Authorities in Singapore have suspended the license of a caterer because almost 30 people became sick after eating food prepared by the business.

The Ministry of Health (MOH) and Singapore Food Agency (SFA) are investigating reports earlier this month of gastroenteritis affecting 29 people who developed symptoms after eating food prepared by Taj Catering, which is owned by Singapore Fast Food Pte Ltd. One person was hospitalized but has since been discharged.

A MOH and SFA investigation found hygiene lapses and the latter agency has suspended the license of the caterer until further notice. The agencies did not say what food or agent caused illness.

All food handlers working at the suspended premises must re-attend and pass a basic food hygiene course before they can resume work. Food hygiene officers at Taj Catering are required to re-attend and pass a food hygiene officer course before they can resume their duties.

The firm is required to clean and sanitize the premises, including equipment and utensils.

SFA officials said the agency would not hesitate to take action against anyone in violation of the Environmental Public Health Act. They also advised the public who come across poor hygiene practices in food establishments to call a contact center with details for follow-up investigations.

Suspension lifted and festive warning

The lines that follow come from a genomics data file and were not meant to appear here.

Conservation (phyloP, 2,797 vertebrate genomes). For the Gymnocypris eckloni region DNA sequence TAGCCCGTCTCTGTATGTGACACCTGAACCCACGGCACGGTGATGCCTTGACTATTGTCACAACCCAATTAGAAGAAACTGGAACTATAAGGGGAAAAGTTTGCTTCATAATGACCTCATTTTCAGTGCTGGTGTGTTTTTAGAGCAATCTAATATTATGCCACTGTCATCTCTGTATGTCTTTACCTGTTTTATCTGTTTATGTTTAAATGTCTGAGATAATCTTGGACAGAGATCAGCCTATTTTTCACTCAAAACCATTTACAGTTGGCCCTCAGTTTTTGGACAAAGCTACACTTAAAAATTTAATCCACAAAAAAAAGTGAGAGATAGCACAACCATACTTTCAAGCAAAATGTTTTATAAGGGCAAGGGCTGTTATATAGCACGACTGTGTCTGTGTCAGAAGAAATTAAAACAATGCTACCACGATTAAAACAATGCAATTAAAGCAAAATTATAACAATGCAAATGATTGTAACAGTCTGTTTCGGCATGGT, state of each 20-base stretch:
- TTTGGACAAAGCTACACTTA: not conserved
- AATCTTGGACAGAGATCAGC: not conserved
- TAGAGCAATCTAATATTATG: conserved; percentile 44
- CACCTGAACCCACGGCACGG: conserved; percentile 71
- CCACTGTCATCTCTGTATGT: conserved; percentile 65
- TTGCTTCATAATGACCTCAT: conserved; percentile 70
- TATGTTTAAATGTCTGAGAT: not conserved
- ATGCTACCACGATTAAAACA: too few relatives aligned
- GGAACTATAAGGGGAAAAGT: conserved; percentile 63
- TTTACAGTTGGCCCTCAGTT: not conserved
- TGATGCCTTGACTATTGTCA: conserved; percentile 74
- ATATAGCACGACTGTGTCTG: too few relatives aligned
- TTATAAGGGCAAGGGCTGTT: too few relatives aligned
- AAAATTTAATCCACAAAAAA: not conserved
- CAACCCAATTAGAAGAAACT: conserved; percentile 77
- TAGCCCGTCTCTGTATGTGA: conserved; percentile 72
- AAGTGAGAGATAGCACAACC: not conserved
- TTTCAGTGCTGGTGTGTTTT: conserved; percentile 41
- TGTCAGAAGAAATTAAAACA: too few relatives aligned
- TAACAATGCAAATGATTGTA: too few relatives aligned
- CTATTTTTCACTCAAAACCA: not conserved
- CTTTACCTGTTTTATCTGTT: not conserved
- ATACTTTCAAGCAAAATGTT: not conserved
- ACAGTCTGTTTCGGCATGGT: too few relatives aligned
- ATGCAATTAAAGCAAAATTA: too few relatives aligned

Meanwhile, SFA lifted the suspension of Mum’s Kitchen Catering Pte. Ltd. and its subsidiary, Cherish Delights Pte. Ltd. last month.

The operating licenses of Mum’s Kitchen Catering and Cherish Delights were suspended on Sept. 10 and 11 respectively after the Ministry of Health and SFA were notified of two separate outbreaks of gastroenteritis involving 40 people who consumed food from the firms between Aug. 31 and Sept. 4. Three people were hospitalized but have since been discharged.

Both companies disposed of all ready-to-eat, thawed and perishable food, and cleaned and sanitized their premises, including equipment and utensils. They also submitted plans on enhanced food safety regimes, including ensuring staff practice good food hygiene and proper food preparation at all times.

SFA officials said no hygiene lapses were found during inspections of both premises following the outbreaks and an investigation into the cause of illness was ongoing.

Finally, the SFA has reminded food operators and consumers to practice good food, personal and environmental hygiene ahead of the festive season.

A significant number of gastroenteritis incidents tend to occur during October to March because more consumers dine out, order catered food, or purchase cooked or ready-to-eat food for celebrations.

The Ministry of Health estimated that 69 percent of gastroenteritis outbreaks in Singapore were due to consuming contaminated food items.

SFA is also working with representatives from the Association of Catering Professionals Singapore (ACAPS), Restaurant Association of Singapore (RAS) and Singapore Hotel Association (SHA) on the importance of food hygiene and safety.

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